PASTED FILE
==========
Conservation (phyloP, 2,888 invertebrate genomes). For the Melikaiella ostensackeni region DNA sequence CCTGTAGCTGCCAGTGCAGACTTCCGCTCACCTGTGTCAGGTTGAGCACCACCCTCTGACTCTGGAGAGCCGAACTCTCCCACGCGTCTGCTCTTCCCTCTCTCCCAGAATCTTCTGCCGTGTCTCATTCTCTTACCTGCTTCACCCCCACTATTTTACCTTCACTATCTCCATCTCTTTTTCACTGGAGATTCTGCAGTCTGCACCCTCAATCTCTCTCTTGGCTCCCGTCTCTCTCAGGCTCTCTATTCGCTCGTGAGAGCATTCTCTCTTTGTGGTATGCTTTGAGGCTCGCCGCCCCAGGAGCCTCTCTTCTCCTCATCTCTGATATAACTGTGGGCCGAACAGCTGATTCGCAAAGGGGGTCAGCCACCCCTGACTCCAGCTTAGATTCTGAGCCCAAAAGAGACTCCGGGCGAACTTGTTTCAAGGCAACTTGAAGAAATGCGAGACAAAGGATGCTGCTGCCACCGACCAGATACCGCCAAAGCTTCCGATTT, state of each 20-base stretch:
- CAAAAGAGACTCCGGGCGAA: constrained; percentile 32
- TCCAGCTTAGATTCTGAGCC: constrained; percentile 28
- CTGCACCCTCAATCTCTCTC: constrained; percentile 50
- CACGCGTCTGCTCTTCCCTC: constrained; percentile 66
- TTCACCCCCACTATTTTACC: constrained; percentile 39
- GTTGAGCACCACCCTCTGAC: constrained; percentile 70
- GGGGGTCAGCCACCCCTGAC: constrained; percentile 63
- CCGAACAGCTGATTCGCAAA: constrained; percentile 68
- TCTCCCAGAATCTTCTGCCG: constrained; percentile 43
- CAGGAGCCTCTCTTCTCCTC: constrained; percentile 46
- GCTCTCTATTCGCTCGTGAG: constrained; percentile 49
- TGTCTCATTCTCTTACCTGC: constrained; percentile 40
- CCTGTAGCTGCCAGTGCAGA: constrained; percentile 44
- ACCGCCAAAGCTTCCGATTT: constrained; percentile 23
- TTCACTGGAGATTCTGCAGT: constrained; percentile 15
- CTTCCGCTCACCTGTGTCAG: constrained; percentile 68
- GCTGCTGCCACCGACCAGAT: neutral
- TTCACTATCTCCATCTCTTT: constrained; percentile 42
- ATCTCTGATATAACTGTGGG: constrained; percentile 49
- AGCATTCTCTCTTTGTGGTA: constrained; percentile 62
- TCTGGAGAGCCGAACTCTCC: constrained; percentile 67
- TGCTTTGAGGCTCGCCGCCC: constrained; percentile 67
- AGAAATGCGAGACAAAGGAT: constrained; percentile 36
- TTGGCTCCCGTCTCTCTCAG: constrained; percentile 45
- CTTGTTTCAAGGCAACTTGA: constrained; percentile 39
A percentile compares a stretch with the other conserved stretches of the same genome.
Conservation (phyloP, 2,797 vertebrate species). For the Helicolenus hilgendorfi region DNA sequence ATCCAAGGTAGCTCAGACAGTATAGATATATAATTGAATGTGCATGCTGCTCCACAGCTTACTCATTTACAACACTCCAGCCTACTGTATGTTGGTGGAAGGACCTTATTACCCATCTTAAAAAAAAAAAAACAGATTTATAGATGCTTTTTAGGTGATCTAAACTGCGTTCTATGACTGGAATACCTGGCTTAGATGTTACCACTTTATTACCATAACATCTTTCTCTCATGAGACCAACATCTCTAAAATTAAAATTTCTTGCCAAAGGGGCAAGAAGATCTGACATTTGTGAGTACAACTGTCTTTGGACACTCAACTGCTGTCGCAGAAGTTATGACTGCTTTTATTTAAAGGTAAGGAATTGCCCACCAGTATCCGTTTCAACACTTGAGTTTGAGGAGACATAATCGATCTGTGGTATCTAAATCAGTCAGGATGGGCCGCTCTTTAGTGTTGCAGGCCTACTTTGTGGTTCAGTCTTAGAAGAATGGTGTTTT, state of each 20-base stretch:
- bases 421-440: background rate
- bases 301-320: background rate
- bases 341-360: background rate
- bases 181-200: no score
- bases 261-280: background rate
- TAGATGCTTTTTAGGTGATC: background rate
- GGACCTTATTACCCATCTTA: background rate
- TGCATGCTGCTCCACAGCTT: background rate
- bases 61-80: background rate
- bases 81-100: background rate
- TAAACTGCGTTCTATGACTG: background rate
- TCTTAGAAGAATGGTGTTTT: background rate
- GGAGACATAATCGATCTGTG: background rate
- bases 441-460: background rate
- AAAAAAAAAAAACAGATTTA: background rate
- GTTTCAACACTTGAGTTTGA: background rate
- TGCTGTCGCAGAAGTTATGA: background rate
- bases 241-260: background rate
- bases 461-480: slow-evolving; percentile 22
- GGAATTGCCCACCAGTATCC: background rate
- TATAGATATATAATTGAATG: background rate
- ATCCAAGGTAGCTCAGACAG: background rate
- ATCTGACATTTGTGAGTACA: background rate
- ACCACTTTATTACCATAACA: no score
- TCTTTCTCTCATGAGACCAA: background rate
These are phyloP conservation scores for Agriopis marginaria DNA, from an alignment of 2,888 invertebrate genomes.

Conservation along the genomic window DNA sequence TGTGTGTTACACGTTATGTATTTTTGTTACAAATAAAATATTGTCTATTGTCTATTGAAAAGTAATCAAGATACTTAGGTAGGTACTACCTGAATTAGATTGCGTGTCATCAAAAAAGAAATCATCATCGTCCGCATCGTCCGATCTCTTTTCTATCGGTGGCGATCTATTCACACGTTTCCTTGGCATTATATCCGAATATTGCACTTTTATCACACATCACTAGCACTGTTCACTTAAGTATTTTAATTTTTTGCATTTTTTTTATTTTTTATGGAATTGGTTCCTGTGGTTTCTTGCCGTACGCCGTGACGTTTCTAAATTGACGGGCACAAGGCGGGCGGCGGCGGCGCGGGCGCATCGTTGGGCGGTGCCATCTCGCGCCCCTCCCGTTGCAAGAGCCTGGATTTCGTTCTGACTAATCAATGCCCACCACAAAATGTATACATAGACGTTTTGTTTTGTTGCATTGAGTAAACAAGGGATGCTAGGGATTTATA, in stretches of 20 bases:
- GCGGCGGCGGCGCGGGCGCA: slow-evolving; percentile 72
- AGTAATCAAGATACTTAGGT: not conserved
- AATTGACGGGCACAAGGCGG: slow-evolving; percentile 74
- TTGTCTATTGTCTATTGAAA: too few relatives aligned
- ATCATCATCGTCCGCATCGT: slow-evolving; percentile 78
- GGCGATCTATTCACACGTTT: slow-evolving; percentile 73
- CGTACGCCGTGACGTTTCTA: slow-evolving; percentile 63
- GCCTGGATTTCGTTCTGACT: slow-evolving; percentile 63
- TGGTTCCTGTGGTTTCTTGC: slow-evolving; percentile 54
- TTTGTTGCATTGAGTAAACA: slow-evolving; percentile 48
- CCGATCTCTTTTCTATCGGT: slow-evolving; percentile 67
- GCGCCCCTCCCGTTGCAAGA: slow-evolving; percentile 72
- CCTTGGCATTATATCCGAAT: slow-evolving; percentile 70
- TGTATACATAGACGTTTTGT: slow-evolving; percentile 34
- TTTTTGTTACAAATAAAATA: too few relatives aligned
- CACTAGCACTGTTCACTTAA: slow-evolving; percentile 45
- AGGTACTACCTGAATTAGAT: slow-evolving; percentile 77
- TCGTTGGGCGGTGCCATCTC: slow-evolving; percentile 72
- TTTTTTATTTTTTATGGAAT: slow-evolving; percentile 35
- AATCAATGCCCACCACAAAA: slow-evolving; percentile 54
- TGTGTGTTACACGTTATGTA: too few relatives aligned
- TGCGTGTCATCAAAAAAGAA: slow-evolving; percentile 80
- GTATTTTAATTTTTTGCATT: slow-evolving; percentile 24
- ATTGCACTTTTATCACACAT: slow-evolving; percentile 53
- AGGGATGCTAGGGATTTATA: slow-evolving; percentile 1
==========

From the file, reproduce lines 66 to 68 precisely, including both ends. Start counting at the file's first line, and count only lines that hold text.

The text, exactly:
- CCGATCTCTTTTCTATCGGT: slow-evolving; percentile 67
- GCGCCCCTCCCGTTGCAAGA: slow-evolving; percentile 72
- CCTTGGCATTATATCCGAAT: slow-evolving; percentile 70